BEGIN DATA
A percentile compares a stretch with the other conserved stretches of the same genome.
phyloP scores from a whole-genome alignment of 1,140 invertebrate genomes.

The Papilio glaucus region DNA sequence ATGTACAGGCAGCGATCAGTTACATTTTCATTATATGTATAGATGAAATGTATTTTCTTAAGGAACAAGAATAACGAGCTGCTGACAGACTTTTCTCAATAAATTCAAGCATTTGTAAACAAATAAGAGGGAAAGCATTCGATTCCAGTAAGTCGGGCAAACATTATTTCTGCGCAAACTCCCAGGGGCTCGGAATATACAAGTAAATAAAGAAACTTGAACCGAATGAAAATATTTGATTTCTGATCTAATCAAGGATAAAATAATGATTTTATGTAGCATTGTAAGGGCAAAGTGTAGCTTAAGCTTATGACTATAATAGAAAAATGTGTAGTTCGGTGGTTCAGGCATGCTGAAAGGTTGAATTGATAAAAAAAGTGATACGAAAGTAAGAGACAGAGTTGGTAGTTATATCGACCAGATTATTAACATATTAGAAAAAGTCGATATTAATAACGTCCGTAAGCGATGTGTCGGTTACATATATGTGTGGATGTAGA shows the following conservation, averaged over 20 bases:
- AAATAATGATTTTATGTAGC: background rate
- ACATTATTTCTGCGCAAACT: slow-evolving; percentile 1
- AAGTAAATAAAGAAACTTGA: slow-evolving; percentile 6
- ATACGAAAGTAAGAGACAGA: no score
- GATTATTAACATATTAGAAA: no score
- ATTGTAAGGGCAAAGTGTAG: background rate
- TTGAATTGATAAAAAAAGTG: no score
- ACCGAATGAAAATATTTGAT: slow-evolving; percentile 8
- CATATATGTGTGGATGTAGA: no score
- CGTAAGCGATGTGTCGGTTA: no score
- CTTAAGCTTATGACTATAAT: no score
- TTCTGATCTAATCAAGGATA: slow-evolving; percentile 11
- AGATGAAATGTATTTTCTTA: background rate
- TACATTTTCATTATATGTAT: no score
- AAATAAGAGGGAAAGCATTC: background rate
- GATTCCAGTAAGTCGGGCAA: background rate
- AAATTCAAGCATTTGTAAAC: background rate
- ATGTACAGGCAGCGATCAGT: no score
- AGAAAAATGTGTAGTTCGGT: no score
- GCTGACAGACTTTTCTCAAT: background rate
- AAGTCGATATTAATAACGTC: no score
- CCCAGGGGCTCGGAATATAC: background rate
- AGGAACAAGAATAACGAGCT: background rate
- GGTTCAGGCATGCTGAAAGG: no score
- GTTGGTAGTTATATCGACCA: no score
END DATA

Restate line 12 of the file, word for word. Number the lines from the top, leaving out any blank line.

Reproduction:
- CATATATGTGTGGATGTAGA: no score